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ORIGINAL ARTICLE
Year : 2021  |  Volume : 22  |  Issue : 1  |  Page : 28-35

Attitude towards COVID-19 vaccine among the general public in south India: A cross sectional study


1 Associate Professor, Department of Psychiatry, Konaseema Institute of Medical Sciences and Research Foundation, Amalapuram, Andhra Pradesh, India
2 Assistant Professor, Department of Psychiatry, Konaseema Institute of Medical Sciences and Research Foundation, Amalapuram, Andhra Pradesh, India
3 Professor and Head, Department of Psychiatry, Konaseema Institute of Medical Sciences and Research Foundation, Amalapuram, Andhra Pradesh, India
4 Post Graduate, Department of Respiratory Medicine, NRI Institute of Medical Sciences, Visakhapatnam, Andhra Pradesh, India

Correspondence Address:
Dr. Raj Kiran Donthu
Department of Psychiatry, Konaseema Institute of Medical Sciences and Research Foundation, Amalapuram - 533 201, Andhra Pradesh
India
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Source of Support: None, Conflict of Interest: None


DOI: 10.4103/amh.amh_33_21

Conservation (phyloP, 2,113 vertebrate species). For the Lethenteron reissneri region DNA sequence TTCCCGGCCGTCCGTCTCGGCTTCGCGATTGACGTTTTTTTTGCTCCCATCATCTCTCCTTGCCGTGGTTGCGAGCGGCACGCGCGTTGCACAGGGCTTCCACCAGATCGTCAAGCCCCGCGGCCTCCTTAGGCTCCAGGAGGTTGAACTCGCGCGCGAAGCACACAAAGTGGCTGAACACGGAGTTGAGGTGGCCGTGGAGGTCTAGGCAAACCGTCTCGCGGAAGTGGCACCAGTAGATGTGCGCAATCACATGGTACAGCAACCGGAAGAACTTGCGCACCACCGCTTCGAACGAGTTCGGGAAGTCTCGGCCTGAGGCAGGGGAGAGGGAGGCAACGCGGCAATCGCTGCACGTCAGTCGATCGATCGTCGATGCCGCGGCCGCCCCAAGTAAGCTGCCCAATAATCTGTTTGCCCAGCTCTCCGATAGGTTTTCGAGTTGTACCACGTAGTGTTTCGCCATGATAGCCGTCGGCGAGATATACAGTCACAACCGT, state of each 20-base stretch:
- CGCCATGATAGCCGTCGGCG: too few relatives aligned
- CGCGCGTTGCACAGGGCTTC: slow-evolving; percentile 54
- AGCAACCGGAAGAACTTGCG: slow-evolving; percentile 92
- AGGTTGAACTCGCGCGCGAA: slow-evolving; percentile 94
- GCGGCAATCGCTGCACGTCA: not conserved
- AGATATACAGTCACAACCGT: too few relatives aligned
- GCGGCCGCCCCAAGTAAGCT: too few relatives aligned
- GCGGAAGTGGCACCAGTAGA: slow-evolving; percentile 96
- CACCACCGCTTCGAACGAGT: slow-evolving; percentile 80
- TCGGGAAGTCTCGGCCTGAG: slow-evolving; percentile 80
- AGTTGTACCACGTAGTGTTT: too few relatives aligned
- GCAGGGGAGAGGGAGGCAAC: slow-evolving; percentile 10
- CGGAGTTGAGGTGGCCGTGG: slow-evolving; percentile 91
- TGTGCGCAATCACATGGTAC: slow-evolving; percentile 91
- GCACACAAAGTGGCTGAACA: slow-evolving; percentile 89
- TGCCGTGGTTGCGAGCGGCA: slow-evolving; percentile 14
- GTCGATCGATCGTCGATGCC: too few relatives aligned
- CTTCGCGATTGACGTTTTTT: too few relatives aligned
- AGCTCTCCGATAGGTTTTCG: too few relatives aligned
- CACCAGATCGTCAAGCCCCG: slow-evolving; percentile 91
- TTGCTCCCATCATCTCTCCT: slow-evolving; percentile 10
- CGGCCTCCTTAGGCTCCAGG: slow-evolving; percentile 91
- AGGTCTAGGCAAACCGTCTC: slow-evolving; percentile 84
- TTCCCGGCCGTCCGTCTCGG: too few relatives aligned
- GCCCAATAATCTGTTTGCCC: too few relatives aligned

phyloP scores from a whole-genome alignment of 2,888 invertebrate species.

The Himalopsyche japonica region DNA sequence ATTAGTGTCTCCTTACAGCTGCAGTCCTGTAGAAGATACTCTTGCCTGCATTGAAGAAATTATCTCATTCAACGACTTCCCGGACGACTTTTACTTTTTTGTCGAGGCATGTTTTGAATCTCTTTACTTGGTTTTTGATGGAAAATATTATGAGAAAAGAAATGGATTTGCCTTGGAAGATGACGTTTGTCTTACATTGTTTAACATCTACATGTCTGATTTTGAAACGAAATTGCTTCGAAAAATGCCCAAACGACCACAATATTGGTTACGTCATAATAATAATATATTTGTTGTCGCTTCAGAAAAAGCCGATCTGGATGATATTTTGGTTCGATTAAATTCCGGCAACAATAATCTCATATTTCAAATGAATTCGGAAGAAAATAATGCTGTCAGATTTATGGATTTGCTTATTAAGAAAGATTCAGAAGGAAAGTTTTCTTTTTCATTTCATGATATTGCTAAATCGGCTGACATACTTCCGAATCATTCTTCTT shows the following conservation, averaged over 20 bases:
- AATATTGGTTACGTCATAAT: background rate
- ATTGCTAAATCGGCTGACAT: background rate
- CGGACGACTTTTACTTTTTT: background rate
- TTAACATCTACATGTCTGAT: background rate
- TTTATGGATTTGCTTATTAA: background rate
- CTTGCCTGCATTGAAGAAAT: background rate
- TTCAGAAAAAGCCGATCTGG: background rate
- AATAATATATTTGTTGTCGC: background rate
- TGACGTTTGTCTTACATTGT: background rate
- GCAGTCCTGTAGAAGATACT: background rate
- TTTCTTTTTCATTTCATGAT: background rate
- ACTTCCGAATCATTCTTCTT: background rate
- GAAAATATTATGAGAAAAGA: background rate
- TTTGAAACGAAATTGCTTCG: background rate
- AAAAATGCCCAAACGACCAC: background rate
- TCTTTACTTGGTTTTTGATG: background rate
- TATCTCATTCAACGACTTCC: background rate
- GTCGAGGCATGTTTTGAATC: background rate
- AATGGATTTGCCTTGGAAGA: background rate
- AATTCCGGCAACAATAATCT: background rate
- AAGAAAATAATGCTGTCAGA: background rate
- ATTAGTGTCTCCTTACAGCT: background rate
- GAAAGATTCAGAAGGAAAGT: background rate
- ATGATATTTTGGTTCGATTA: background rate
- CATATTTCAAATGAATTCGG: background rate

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Introduction: Coronavirus disease-19 (COVID-19) is a novel infection that sets off a pandemic in a short period. Research has been going on to develop safe and effective vaccines and around 150 are in the process of development. In India, two vaccines have been given emergency approval. There has been a rise in hesitancy toward vaccination not only in India but also worldwide. Materials and Methodology: The study included 697 participants who were not vaccinated. The study questionnaire was administered through online Google Forms and included informed consent, sociodemographic details, questions related to COVID-19 infection and vaccine, and vaccine attitude examination (VAX) scale. Results: Among the 697 participants, 216 (31%) were not willing to get vaccinated. Those with prevailing mental (P = 0.011) or physical health (P < 0.001) problems were of negative opinion toward vaccination because of unforeseen complications. Participants with lower education (P = 0.041), skilled to semi-skilled job (P = 0.028), and joint family (P = 0.006) opined that vaccination was more of commercial profiteering for manufacturing companies. Participants who were married (P = 0.010) and living in a joint family (P = 0.009) setting were more inclined toward a preference for natural immunity. Conclusion: The study highlights that 69% of participants were willing to take the COVID-19 vaccine. Various measures can be taken by different stakeholders to improve the positive attitude. As medical professions, we can improve the positive attitude by actively taking the vaccine and educating the local people about the benefits.


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